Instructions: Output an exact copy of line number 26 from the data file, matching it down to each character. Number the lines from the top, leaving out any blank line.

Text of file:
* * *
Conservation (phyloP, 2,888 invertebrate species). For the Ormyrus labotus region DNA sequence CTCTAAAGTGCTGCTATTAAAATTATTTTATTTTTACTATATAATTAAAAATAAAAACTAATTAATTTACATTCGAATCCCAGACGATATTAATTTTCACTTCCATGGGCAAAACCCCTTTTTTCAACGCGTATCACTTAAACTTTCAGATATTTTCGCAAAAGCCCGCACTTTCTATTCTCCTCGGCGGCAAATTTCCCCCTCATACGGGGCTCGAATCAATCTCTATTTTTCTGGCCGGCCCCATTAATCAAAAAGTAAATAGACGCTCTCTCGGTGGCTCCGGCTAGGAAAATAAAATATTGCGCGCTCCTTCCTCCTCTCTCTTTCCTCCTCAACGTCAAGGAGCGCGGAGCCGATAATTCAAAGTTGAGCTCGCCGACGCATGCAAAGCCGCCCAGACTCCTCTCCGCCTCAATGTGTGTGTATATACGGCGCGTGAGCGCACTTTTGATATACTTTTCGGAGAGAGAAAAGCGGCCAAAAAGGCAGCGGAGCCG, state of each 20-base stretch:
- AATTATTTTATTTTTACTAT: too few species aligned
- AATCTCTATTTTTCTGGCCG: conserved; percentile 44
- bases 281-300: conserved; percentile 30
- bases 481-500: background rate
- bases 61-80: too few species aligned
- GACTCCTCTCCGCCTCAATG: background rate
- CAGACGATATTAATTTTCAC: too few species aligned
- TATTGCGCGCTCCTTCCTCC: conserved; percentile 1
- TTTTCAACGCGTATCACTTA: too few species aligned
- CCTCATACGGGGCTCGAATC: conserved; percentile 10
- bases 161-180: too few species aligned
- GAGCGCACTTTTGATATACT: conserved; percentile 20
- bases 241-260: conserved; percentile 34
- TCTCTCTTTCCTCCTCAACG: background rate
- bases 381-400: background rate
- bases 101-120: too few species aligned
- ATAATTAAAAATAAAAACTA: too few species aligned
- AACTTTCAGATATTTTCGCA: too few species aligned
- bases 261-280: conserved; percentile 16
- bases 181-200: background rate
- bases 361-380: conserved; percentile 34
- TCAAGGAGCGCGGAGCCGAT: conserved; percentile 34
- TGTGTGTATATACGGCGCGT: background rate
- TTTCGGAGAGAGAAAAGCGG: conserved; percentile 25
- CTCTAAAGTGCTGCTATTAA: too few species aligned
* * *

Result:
- CTCTAAAGTGCTGCTATTAA: too few species aligned